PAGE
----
Fluvial landscapes and the availability of water are of paramount importance for human safety and socioeconomic growth. Hydrologists know that identifying the boundaries of floodplains is often the first crucial step for any urban development or environmental protection plan.
Floodplain zoning is usually performed using complex hydrodynamic models, but modeling results can vary widely across methods and until now there has been no available unifying framework for global floodplain mapping.
With the increased availability of remote sensing technologies, however, scientists now have access to high-resolution datasets on Earth's surface properties at the global scale.
As a result, an international team of scientists, including ASU professor and hydrologist Enrique Vivoni of the School of Earth and Space Exploration, has published the first comprehensive high resolution map of Earth's floodplains in the Nature journal Scientific Data.
"Progress made in remote sensing has truly revolutionized our capacity to monitor the Earth," says Vivoni, who also holds a joint appointment at ASU's School of Sustainable Engineering and the Built Environment. "Since floodplains are so important to population centers, economic activities and transportation, it is indeed critical to be able to identify their extents. With this new view of Earth's floodplains, we can now characterize the human footprint on these globally-significant environments."
The international research project team, which includes ASU's Vivoni, was led by hydrologist Fernando Nardi of the Water Resources Research and Documentation Centre of the University for Foreigners in Perugia (Italy). Additional hydrologists on the team include Antonio Annis also of the University for Foreigners, Salvatore Grimaldi of the Tuscia University of Viterbo (Italy), and Giuliano Di Baldassarre of Uppsala University (Sweden).
The geomorphic floodplain zoning tool known as GFPLAIN - for Global Floodplain - is an open source program that can be shared with scientists and professional around the world. It will allow them to identify floodplain boundaries, identify morphology and landscape patterns and process regional topographic datasets in minutes or even seconds on a continental scale.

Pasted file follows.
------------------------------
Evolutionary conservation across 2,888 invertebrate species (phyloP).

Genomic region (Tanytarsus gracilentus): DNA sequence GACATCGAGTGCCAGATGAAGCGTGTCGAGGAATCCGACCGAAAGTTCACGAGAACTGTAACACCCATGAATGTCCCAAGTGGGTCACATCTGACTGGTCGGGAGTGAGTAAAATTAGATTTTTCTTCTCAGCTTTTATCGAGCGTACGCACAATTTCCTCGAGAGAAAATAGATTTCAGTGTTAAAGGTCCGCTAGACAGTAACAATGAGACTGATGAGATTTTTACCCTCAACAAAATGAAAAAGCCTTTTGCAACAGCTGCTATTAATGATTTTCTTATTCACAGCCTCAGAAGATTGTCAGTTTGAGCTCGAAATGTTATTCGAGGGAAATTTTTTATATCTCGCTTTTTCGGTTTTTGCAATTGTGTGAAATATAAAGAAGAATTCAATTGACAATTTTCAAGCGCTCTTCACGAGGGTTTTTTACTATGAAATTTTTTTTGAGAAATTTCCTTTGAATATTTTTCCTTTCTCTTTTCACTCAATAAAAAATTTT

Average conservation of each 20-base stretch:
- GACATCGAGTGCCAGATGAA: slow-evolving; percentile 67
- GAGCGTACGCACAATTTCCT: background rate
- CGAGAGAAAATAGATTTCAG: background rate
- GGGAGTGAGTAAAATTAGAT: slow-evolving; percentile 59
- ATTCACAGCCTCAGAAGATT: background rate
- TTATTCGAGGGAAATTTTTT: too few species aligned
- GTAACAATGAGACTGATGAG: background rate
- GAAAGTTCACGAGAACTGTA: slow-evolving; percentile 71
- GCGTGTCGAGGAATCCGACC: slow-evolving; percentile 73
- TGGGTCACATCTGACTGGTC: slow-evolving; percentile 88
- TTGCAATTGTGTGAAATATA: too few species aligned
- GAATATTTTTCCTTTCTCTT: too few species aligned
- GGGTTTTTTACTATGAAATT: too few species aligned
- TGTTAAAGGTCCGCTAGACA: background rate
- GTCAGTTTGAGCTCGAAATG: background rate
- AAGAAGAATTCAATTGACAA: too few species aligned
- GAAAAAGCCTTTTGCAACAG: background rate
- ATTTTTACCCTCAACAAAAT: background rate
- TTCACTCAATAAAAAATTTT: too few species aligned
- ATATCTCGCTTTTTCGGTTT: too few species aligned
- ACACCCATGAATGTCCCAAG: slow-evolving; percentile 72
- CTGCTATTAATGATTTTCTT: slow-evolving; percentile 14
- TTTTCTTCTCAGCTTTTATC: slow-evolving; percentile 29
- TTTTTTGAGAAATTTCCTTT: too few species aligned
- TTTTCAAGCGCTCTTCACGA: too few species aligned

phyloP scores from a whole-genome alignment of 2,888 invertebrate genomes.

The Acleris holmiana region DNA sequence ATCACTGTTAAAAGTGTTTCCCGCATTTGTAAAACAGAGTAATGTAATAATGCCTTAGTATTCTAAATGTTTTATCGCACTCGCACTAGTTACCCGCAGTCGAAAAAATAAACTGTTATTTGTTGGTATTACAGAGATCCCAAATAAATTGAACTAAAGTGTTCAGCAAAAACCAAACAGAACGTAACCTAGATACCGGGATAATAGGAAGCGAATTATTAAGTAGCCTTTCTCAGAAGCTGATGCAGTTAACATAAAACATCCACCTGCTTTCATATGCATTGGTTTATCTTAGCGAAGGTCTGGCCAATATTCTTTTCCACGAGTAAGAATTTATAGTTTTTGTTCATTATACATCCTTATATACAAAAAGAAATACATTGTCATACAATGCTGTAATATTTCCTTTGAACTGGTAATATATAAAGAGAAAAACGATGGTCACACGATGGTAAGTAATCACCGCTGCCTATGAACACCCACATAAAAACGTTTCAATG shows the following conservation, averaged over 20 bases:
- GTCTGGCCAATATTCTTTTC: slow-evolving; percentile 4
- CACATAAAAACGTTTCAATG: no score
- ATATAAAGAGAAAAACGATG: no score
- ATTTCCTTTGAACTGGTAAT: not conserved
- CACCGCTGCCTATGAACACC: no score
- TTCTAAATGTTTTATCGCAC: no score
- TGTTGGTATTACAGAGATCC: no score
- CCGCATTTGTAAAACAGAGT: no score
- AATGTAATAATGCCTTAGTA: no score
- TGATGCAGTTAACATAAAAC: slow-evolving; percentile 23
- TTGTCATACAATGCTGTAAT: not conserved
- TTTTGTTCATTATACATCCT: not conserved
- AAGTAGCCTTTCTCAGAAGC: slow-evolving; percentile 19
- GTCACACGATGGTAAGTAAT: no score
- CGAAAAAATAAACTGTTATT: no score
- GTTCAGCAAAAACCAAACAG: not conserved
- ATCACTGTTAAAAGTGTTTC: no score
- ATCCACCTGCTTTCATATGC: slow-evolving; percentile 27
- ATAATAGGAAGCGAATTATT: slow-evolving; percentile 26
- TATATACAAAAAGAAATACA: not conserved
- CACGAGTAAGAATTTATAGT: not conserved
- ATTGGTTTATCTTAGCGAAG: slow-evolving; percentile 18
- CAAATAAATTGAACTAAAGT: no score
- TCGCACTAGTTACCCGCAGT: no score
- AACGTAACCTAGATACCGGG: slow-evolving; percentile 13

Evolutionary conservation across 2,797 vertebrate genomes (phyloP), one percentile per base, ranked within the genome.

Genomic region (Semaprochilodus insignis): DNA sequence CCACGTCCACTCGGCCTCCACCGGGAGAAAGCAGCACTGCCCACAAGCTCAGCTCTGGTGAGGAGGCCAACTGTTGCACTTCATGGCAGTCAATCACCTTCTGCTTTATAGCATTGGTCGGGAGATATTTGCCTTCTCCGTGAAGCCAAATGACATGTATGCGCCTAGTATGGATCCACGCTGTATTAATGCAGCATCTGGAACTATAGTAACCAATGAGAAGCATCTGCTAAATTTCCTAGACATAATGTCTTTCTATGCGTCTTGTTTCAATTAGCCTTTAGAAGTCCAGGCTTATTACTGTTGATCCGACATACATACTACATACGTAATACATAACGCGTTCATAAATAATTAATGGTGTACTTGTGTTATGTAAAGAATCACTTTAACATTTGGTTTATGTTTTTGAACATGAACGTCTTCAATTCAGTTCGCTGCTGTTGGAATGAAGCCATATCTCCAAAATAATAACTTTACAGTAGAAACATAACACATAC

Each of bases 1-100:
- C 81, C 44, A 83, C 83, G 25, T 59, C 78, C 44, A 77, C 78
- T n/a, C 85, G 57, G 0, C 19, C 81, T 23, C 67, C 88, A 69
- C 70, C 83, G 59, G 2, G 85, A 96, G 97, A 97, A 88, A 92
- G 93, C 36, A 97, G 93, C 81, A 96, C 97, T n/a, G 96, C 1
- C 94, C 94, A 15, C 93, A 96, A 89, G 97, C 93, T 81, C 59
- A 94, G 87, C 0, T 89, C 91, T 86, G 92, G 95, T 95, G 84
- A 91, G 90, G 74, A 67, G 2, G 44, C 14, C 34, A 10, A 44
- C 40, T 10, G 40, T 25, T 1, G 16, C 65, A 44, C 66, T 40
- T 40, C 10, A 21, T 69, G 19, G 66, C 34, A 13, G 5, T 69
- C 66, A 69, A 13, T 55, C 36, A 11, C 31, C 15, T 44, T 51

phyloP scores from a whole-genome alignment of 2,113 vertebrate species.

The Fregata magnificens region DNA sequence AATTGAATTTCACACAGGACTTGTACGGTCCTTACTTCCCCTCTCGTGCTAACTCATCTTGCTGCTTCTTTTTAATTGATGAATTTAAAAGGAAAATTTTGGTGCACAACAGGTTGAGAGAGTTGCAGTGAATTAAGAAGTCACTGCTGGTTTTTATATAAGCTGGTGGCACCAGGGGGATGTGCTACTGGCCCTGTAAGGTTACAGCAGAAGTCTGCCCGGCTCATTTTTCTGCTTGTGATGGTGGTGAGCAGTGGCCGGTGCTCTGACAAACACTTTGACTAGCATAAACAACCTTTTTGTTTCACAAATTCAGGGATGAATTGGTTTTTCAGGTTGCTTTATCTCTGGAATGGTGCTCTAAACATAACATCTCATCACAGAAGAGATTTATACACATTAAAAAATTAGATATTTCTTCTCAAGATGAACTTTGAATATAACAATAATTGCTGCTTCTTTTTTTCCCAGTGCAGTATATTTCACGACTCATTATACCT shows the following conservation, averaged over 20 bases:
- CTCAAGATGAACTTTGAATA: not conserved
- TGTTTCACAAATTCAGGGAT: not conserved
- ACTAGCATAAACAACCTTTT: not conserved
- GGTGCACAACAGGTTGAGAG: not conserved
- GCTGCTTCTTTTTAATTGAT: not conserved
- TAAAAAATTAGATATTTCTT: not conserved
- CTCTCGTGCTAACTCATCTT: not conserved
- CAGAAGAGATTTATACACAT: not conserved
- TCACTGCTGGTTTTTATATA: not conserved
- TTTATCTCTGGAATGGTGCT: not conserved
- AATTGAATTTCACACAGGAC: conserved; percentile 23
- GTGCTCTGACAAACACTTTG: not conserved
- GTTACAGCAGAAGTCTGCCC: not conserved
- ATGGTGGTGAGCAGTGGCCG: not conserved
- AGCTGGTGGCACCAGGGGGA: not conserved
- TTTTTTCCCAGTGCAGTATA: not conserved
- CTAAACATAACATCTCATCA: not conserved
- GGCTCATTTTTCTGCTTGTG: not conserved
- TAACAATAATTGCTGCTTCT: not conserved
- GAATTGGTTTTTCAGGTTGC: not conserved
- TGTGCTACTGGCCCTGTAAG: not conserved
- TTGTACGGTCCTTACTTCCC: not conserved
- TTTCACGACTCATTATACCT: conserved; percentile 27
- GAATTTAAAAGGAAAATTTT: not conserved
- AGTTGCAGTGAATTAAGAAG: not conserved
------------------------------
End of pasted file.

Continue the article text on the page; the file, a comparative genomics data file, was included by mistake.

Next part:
"Observing any aerial image of fluvial corridors, one can clearly distinguish floodplain boundaries by their unique shapes and colors," explains lead author Fernando Nardi, associate professor and director of the Water Resources Research and Documentation Centre at University for Foreigners of Perugia.
"These unique floodplain properties are linked to water-driven erosion and deposition processes, mainly associated to historical flood events, that give shape to fluvial landforms," Nardi says. "We found and exploited the principle that global topographic datasets implicitly contain the floodplain extent information and we have released the first global geomorphic model of Earth's floodplain together with a easy to use tool that both researchers and professional can use for their floodplain mapping projects."
By sharing the dataset of global floodplains as open data, the research team has provided novel opportunities for scientists and professionals worldwide to develop sustainable water management plans and to gain a better understanding of complex floodplain-urban interactions, especially in data-poor river basins that are stressed by growing human populations.